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to a particular auditory tone results in increased cortical magnification for that frequency in A1 (Zhang et al., 2001). These changes in the internal organization of a sensory field and neuron response properties are similar to the types of differences observed across species and can be induced early in development by altering the sensory environment in which the animal develops.

Thus, a high degree of phenotypic variability can be induced without invoking genetic mechanisms that control brain development. The cortex has evolved to match the sensory environment in which it develops and produce highly adaptive behavior for that context. Although we have focused this review on how sensory systems and cortical areas are modified, if one considers both social and cultural influences on the brain as complex patterns of sensory stimuli that groups of brains generate, then the same rules of construction and modification apply. However, as with genes, the environmental factors that generate phenotypic variability also serve to constrain the types of changes that can be made to the brain. For example, although photons can be differentially distributed in an aquatic, cave, or terrestrial environment, they have the same intrinsic properties, are uniformly defined as a discrete quantum of electromagnetic energy, are always in motion, and in a vacuum travel at the speed of light. These immutable characteristics of a stimulus that the nervous system must detect, transduce, and ultimately translate, constrain the evolution and construction of the effector organ that initially captures some portion of the spectrum of this energy, and also impacts how higher-level structures transmit specific information about its presence, magnitude, and dispersal within an environment.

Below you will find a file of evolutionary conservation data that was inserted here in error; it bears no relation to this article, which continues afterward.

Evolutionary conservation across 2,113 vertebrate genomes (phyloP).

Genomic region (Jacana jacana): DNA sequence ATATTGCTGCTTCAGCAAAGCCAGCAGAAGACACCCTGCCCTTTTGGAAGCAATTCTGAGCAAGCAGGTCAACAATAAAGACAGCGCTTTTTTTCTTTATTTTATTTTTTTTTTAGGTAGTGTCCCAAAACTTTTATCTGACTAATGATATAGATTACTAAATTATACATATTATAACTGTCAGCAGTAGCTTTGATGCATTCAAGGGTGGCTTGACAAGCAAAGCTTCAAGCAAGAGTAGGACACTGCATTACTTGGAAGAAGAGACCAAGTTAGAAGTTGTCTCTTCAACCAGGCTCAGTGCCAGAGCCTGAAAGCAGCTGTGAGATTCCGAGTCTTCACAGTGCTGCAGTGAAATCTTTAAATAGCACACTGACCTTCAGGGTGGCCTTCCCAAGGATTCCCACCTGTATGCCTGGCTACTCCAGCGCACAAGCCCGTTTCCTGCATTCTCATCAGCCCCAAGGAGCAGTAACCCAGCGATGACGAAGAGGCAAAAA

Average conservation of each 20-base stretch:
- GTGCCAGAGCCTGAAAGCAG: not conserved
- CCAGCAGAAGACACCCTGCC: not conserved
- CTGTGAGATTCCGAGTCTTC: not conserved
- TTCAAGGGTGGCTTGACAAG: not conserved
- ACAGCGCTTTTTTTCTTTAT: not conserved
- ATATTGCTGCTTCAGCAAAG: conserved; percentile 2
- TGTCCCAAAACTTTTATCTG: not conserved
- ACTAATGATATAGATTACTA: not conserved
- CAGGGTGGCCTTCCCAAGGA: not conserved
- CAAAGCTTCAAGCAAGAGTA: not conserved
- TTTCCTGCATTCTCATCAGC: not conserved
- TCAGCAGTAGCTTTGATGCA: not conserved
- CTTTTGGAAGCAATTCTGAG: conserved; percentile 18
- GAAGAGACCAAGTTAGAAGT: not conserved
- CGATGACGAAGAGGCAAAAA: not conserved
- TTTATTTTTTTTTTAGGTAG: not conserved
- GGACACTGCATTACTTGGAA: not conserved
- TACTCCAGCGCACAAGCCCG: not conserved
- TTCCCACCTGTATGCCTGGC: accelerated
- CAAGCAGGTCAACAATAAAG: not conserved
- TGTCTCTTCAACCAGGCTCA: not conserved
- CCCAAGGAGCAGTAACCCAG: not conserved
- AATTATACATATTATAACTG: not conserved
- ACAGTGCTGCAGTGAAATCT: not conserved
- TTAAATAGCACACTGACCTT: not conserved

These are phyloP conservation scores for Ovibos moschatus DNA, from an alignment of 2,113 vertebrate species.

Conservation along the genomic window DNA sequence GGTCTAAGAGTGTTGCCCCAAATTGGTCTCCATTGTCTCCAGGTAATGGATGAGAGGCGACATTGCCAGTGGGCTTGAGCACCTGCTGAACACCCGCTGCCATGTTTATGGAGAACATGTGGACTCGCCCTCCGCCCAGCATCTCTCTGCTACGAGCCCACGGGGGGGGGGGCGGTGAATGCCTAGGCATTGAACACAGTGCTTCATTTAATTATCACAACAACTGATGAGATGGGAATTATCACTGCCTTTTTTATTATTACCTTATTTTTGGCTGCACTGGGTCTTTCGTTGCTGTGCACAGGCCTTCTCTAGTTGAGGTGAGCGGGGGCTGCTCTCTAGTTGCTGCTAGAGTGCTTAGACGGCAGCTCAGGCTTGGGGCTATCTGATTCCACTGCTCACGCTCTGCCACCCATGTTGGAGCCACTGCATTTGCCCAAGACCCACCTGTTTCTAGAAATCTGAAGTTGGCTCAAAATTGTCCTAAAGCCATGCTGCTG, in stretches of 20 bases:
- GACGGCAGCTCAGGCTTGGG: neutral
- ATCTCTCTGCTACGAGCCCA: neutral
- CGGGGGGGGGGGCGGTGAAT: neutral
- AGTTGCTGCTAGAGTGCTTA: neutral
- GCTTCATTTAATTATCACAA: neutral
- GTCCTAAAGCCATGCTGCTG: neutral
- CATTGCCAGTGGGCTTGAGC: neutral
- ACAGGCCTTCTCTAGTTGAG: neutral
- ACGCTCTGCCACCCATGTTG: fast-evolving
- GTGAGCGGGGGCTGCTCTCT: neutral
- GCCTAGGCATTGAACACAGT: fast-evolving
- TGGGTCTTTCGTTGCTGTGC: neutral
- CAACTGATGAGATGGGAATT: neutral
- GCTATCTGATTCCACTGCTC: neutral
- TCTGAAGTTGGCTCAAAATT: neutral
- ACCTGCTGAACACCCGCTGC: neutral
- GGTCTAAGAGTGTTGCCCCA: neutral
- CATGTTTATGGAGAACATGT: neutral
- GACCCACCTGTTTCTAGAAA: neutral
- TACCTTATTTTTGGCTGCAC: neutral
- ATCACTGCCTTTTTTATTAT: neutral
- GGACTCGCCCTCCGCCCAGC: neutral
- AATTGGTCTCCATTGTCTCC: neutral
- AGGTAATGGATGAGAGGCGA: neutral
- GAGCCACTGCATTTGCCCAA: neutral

We have discussed phenotypic variability across and within species and conclude that the ways in which animals and brains change are limited and predictable. Further, we show that a specific characteristic, such as the size of a cortical field, can be generated by different genetic mechanisms and/or activity-dependent mechanisms. Thus, similar features of organization that have independently arisen in different lineages may not have similar underpinnings. Examination of variability at multiple levels of organization indicates that although genes are not directly related to a specific behavior, they covary with aspects of body and brain organization, which in turn covary with the targets of selection (Fig. 6.7). For example, the wing of a bat is constructed in development through complex interactions between genes and morphogens. Slight variations in the amount, location, and timing of these factors can generate phenotypic diversity within a population. The presence of the highly derived wing with its

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